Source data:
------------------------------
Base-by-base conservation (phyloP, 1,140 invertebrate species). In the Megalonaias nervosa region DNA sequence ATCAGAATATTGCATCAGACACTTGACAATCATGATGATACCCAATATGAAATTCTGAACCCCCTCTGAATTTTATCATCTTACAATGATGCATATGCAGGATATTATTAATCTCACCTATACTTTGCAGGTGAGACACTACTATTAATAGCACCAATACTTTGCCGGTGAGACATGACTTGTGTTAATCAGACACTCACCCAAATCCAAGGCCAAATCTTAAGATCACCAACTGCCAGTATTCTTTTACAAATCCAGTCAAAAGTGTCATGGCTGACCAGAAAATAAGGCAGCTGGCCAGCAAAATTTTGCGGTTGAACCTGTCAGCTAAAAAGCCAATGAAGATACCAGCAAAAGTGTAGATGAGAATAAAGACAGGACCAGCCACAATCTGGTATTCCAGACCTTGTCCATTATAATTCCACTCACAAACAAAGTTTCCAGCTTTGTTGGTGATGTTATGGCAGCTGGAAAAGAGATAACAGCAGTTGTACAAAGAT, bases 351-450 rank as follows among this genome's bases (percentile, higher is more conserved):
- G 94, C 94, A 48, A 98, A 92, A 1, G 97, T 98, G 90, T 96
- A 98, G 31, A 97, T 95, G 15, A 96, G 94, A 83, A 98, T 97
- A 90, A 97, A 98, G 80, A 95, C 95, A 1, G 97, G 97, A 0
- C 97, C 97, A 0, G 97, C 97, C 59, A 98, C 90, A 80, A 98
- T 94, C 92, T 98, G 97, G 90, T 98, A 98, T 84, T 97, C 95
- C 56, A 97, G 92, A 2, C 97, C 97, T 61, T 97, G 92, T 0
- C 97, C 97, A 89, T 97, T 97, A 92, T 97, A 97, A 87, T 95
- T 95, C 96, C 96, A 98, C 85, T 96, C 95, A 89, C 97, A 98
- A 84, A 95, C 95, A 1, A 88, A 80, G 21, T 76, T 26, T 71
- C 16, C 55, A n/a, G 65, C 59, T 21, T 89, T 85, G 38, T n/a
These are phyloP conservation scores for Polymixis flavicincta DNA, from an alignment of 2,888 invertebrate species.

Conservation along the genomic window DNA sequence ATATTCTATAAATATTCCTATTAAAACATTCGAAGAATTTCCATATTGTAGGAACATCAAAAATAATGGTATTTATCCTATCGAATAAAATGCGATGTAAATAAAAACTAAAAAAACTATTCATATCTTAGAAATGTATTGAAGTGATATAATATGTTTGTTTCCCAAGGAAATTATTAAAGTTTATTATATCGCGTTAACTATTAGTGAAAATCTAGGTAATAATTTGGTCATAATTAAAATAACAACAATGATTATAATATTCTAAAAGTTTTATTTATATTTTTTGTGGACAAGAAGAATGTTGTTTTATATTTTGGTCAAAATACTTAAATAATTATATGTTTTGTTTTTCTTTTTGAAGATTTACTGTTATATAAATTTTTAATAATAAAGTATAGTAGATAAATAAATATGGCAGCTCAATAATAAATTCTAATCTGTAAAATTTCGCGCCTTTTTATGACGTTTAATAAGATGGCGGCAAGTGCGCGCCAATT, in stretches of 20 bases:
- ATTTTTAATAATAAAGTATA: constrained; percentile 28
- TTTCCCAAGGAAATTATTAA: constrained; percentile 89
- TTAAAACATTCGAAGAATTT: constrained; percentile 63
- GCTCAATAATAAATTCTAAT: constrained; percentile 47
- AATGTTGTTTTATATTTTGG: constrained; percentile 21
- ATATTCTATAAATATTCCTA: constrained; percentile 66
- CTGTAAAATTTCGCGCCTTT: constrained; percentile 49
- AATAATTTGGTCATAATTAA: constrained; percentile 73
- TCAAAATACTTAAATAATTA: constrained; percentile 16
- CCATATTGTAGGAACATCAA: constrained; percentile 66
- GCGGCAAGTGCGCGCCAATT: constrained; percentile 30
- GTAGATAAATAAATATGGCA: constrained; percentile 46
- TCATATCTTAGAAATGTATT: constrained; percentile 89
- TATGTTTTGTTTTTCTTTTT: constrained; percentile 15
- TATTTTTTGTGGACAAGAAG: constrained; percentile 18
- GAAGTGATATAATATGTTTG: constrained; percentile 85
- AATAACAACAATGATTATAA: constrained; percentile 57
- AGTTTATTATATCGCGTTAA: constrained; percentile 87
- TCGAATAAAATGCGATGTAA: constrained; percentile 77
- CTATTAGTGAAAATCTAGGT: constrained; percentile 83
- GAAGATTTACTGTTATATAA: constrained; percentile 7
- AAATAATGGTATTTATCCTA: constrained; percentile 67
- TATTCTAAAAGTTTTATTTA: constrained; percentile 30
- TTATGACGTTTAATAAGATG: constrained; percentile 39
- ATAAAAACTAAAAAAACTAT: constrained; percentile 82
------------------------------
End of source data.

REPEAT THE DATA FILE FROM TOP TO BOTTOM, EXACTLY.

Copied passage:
Base-by-base conservation (phyloP, 1,140 invertebrate species). In the Megalonaias nervosa region DNA sequence ATCAGAATATTGCATCAGACACTTGACAATCATGATGATACCCAATATGAAATTCTGAACCCCCTCTGAATTTTATCATCTTACAATGATGCATATGCAGGATATTATTAATCTCACCTATACTTTGCAGGTGAGACACTACTATTAATAGCACCAATACTTTGCCGGTGAGACATGACTTGTGTTAATCAGACACTCACCCAAATCCAAGGCCAAATCTTAAGATCACCAACTGCCAGTATTCTTTTACAAATCCAGTCAAAAGTGTCATGGCTGACCAGAAAATAAGGCAGCTGGCCAGCAAAATTTTGCGGTTGAACCTGTCAGCTAAAAAGCCAATGAAGATACCAGCAAAAGTGTAGATGAGAATAAAGACAGGACCAGCCACAATCTGGTATTCCAGACCTTGTCCATTATAATTCCACTCACAAACAAAGTTTCCAGCTTTGTTGGTGATGTTATGGCAGCTGGAAAAGAGATAACAGCAGTTGTACAAAGAT, bases 351-450 rank as follows among this genome's bases (percentile, higher is more conserved):
- G 94, C 94, A 48, A 98, A 92, A 1, G 97, T 98, G 90, T 96
- A 98, G 31, A 97, T 95, G 15, A 96, G 94, A 83, A 98, T 97
- A 90, A 97, A 98, G 80, A 95, C 95, A 1, G 97, G 97, A 0
- C 97, C 97, A 0, G 97, C 97, C 59, A 98, C 90, A 80, A 98
- T 94, C 92, T 98, G 97, G 90, T 98, A 98, T 84, T 97, C 95
- C 56, A 97, G 92, A 2, C 97, C 97, T 61, T 97, G 92, T 0
- C 97, C 97, A 89, T 97, T 97, A 92, T 97, A 97, A 87, T 95
- T 95, C 96, C 96, A 98, C 85, T 96, C 95, A 89, C 97, A 98
- A 84, A 95, C 95, A 1, A 88, A 80, G 21, T 76, T 26, T 71
- C 16, C 55, A n/a, G 65, C 59, T 21, T 89, T 85, G 38, T n/a
These are phyloP conservation scores for Polymixis flavicincta DNA, from an alignment of 2,888 invertebrate species.

Conservation along the genomic window DNA sequence ATATTCTATAAATATTCCTATTAAAACATTCGAAGAATTTCCATATTGTAGGAACATCAAAAATAATGGTATTTATCCTATCGAATAAAATGCGATGTAAATAAAAACTAAAAAAACTATTCATATCTTAGAAATGTATTGAAGTGATATAATATGTTTGTTTCCCAAGGAAATTATTAAAGTTTATTATATCGCGTTAACTATTAGTGAAAATCTAGGTAATAATTTGGTCATAATTAAAATAACAACAATGATTATAATATTCTAAAAGTTTTATTTATATTTTTTGTGGACAAGAAGAATGTTGTTTTATATTTTGGTCAAAATACTTAAATAATTATATGTTTTGTTTTTCTTTTTGAAGATTTACTGTTATATAAATTTTTAATAATAAAGTATAGTAGATAAATAAATATGGCAGCTCAATAATAAATTCTAATCTGTAAAATTTCGCGCCTTTTTATGACGTTTAATAAGATGGCGGCAAGTGCGCGCCAATT, in stretches of 20 bases:
- ATTTTTAATAATAAAGTATA: constrained; percentile 28
- TTTCCCAAGGAAATTATTAA: constrained; percentile 89
- TTAAAACATTCGAAGAATTT: constrained; percentile 63
- GCTCAATAATAAATTCTAAT: constrained; percentile 47
- AATGTTGTTTTATATTTTGG: constrained; percentile 21
- ATATTCTATAAATATTCCTA: constrained; percentile 66
- CTGTAAAATTTCGCGCCTTT: constrained; percentile 49
- AATAATTTGGTCATAATTAA: constrained; percentile 73
- TCAAAATACTTAAATAATTA: constrained; percentile 16
- CCATATTGTAGGAACATCAA: constrained; percentile 66
- GCGGCAAGTGCGCGCCAATT: constrained; percentile 30
- GTAGATAAATAAATATGGCA: constrained; percentile 46
- TCATATCTTAGAAATGTATT: constrained; percentile 89
- TATGTTTTGTTTTTCTTTTT: constrained; percentile 15
- TATTTTTTGTGGACAAGAAG: constrained; percentile 18
- GAAGTGATATAATATGTTTG: constrained; percentile 85
- AATAACAACAATGATTATAA: constrained; percentile 57
- AGTTTATTATATCGCGTTAA: constrained; percentile 87
- TCGAATAAAATGCGATGTAA: constrained; percentile 77
- CTATTAGTGAAAATCTAGGT: constrained; percentile 83
- GAAGATTTACTGTTATATAA: constrained; percentile 7
- AAATAATGGTATTTATCCTA: constrained; percentile 67
- TATTCTAAAAGTTTTATTTA: constrained; percentile 30
- TTATGACGTTTAATAAGATG: constrained; percentile 39
- ATAAAAACTAAAAAAACTAT: constrained; percentile 82